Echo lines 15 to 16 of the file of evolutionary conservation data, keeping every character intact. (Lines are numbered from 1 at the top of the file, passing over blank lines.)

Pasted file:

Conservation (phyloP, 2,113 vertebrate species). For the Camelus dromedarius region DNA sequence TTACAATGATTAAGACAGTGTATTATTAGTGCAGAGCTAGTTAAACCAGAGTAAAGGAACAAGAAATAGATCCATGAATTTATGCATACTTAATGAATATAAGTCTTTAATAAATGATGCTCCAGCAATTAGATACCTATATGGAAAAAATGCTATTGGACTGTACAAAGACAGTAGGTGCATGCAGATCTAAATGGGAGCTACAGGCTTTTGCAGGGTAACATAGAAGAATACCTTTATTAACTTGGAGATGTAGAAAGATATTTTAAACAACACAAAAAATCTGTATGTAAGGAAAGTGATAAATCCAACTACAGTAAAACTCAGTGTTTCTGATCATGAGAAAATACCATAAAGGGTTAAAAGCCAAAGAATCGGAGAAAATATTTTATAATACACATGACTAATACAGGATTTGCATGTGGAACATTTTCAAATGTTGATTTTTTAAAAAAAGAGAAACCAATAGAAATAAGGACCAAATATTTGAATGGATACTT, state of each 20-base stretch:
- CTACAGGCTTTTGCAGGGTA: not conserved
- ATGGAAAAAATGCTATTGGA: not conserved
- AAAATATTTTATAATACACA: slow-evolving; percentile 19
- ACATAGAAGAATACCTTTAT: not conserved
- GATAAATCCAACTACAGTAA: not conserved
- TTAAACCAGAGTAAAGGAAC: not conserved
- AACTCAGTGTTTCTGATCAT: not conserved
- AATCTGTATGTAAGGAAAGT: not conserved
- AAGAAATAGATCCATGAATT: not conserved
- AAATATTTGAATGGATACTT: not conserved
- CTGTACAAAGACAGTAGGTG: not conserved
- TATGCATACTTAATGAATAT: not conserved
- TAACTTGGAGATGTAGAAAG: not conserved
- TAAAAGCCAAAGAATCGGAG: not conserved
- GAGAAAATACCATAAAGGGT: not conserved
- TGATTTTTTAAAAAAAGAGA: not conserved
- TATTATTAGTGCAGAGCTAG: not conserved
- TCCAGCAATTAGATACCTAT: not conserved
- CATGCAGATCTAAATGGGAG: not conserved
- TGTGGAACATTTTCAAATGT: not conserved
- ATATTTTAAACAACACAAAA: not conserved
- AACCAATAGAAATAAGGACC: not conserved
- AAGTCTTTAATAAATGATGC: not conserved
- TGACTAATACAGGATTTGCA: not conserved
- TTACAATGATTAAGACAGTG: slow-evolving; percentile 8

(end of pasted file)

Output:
- TAAAAGCCAAAGAATCGGAG: not conserved
- GAGAAAATACCATAAAGGGT: not conserved